5 things for Houstonians to know for Thursday, March 31

Close to 200 Harris County inmates released after computer system issue, HCSO says

Here are things to know for Thursday, March 31:

1. Lured for $200: Suspect admits to role in death of 55-year-old Baytown grandmother, court docs show

A suspect charged in the shooting death of a 55-year-old Baytown grandmother has been arrested in Cincinnati, Ohio and, according to court documents, has admitted to setting up the unsuspecting woman.

Damere Ricardo Ferguson, 18, has been charged with murder and tampering/ fabricating with physical evidence.

Ring surveillance, friends of the acquaintances and phone conversations with an incarcerated inmate were among the evidence that led investigators to Ferguson’s identity and the hand he allegedly played in the woman’s execution, documents show.

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2. Dead body mixup: Woman says Memorial Hermann Hospital-Humble told her husband was dead but he wasn’t

It’s a phone call no loving spouse wants to get, but after a major mixup it’s one Betty Harris says keeps playing in her head over and over again.

Betty was told her husband, Bryant, was dead when in actuality, he wasn’t.

“It’s still affecting me. Every now and then, I think about it,” Betty said.

Back on March 8, she says she got what may have been the worst phone call of her life.

It came from a strange number she quickly learned was Memorial Hermann Hospital in Humble.

“[The doctor] said, ‘It’s about your husband.’ I said, ‘My husband was in a rehabilitation.’ He said ‘No, your husband is at the emergency room,’” Betty recalled.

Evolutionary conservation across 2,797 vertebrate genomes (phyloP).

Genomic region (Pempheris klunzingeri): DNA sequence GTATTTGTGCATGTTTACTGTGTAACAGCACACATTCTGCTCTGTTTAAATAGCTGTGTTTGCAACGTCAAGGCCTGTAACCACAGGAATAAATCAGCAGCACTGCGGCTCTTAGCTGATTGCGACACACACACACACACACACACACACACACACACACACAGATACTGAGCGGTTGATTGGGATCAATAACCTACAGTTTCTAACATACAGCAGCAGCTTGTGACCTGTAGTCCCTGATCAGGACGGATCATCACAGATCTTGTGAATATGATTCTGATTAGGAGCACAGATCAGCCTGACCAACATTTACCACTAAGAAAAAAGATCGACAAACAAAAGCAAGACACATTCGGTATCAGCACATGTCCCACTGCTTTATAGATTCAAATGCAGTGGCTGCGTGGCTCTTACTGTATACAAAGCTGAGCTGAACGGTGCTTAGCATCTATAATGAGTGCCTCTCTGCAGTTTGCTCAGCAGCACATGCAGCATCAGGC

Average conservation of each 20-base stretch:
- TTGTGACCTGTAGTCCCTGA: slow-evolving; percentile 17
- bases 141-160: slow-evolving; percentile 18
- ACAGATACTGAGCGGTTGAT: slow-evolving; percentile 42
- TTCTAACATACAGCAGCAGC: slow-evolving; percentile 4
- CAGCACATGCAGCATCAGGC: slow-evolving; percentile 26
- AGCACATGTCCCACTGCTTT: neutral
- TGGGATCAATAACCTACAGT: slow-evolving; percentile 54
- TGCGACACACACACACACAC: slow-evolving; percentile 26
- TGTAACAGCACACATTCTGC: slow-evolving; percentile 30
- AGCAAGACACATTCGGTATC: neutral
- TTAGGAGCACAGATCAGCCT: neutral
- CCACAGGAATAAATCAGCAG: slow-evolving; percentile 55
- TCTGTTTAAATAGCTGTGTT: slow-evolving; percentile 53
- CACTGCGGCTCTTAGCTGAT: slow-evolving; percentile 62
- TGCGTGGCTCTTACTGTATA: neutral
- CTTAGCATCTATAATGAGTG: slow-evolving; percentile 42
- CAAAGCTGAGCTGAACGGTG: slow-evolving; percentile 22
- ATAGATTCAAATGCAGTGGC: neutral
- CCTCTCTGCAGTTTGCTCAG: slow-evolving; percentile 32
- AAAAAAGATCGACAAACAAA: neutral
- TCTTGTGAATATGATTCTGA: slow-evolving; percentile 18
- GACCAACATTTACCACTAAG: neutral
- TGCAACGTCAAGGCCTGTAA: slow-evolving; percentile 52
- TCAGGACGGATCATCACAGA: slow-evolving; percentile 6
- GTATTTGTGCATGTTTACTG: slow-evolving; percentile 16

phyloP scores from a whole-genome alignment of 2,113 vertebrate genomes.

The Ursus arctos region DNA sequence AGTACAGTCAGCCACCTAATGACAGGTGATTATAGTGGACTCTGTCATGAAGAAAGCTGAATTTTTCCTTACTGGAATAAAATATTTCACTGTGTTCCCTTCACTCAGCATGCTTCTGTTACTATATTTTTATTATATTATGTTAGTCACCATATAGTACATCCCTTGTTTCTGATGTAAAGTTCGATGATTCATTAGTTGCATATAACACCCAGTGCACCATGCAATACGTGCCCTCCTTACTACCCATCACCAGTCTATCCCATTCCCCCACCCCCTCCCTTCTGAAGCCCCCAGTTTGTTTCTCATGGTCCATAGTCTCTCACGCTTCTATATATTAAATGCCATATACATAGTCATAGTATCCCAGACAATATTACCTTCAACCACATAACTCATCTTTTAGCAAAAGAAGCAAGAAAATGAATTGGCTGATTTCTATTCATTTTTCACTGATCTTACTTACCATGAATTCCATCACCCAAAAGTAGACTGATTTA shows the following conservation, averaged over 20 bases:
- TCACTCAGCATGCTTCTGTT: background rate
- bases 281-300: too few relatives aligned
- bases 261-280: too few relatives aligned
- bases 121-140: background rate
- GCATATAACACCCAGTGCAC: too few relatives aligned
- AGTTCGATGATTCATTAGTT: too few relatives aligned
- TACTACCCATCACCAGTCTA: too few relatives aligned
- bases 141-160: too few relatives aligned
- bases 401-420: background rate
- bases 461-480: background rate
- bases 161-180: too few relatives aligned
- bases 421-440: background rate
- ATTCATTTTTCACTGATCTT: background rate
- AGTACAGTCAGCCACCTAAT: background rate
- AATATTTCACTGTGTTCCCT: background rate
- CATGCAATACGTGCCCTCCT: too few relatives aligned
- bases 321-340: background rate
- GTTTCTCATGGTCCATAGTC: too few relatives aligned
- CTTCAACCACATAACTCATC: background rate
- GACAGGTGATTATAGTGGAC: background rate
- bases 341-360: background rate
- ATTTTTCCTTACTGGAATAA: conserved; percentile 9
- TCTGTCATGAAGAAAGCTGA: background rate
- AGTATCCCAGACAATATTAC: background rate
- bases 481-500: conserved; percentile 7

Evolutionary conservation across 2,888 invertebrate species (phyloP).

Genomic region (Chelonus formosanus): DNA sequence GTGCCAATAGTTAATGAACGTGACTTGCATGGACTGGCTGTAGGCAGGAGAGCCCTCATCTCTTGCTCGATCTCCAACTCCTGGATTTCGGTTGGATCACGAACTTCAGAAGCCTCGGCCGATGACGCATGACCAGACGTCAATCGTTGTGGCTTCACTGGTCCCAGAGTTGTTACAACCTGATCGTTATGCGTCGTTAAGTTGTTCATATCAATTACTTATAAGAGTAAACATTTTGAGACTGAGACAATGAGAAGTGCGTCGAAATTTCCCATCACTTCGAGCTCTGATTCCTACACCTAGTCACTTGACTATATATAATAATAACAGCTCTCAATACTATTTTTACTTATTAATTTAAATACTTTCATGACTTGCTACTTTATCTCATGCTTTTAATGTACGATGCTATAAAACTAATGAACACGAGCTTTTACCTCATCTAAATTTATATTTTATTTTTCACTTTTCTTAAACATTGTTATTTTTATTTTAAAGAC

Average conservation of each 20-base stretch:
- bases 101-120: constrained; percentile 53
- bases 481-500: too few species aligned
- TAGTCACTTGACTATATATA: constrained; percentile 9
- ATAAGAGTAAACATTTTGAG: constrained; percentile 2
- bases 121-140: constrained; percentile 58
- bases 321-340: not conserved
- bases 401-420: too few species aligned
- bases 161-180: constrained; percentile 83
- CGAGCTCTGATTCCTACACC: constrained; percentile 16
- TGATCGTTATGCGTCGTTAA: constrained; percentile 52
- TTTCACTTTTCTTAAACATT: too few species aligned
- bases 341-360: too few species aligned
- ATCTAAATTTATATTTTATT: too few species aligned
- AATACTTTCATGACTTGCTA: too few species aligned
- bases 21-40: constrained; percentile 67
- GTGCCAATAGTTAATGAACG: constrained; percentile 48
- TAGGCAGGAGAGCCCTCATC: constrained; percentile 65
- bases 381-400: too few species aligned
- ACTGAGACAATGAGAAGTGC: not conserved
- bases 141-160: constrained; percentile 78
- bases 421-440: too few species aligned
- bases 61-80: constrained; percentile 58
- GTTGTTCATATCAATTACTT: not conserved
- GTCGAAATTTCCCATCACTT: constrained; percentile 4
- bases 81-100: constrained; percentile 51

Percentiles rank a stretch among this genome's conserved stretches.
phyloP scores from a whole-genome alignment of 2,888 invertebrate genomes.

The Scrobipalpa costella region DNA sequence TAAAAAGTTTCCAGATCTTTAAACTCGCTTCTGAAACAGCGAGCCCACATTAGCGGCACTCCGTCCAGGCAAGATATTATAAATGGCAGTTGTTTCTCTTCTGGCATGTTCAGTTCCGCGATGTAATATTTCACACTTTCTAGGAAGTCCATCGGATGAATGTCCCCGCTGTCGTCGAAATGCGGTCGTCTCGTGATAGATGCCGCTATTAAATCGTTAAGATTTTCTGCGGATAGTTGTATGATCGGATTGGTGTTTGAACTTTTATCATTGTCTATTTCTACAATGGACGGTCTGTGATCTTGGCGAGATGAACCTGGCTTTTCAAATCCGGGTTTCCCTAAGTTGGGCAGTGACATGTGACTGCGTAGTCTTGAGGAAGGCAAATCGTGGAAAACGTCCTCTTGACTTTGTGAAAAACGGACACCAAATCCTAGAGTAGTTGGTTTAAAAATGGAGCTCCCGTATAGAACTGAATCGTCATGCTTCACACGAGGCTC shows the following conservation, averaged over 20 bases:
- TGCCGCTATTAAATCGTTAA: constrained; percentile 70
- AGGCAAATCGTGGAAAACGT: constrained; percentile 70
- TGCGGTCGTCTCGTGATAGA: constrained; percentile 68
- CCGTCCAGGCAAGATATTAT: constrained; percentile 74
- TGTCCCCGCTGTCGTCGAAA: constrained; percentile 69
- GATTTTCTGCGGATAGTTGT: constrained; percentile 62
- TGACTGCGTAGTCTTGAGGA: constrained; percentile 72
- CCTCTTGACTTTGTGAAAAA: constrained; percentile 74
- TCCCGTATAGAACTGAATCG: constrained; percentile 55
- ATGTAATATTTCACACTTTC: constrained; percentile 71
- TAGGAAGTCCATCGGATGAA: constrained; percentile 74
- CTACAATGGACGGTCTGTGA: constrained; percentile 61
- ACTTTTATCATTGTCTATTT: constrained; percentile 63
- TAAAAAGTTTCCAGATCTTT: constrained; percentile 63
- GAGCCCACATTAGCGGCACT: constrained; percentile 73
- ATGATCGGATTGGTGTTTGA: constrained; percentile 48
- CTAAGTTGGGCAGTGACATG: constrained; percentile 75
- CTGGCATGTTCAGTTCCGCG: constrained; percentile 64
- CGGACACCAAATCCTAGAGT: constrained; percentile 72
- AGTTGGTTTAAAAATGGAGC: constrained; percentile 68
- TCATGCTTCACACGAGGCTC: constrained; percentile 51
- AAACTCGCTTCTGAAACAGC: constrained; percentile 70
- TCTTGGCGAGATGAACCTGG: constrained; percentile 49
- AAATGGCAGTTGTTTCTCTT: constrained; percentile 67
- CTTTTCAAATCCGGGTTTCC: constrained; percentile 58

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3. Students outraged after 2 alleged UH volleyball players appear in racist video near site of an infamous 1935 lynching

It took 100 years for the lynching bill to pass in the United States, and President Joe Biden’s signature made the act a federal hate crime law on Tuesday.

Now an unsettling video has surfaced showing two University of Houston volleyball players laughing at the spot of a historic lynching site in Texas.

Students on campus called the incident offensive and insensitive. Others said the university needs to hold the student-athletes involved accountable.

“It’s really bad, to be honest,” one student said.

Students at the University of Houston are talking about a short nine-second clip that is making rounds on social media.

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4. ‘It’s a huge embarrassment’: Close to 200 Harris County defendants released after computer system issue, HCSO says

The Harris County Sheriff’s Office said a computer system went down last Thursday, an issue which continued into the weekend, leading to a backup and some defendants being released from the joint processing center.

“You can try to sugar coat things or whatever but the bottom line is it’s a huge embarrassment and that’s reality,” said Andy Kahan, Victim Services Director for Crime Stoppers of Houston.

Kahan said the issue is connected to the requirement that a probable cause hearing take place by 24 or 48 hours. He said someone tipped him off about the situation.

“That person basically said ‘Hey, we just cut loose close to 300 people because they weren’t given their probable cause hearings in due time,’” Kahan said.

The sheriff’s office estimates between 180 and 200 defendants were released but KPRC 2 is still working to get a final number.

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5. Harris County contract investigation stretches out over 14 months, according to law enforcement

When the Texas Rangers executed search warrants at the offices and residences connected to members of Harris County Judge Lina Hidalgo’s inner circle on March 11, the takeaway was clear according to KPRC 2′s Legal Analyst Brian Wice.

“Light is beginning to be shined on possible violations of state criminal law by public servants,” Wice said.

Possible violations involving senior staffers in Hidalgo’s office, according to law enforcement.

Hidalgo’s position? “What I can say is this I follow the law,” said the 31-year-old county judge during a recent news conference.

The Harris County District Attorney’s Office and the Texas Rangers are investigating how an $11 million contract was awarded to the county.

“When we investigate public corruption, we are doing our job,” said Harris County District Attorney Kim Ogg.

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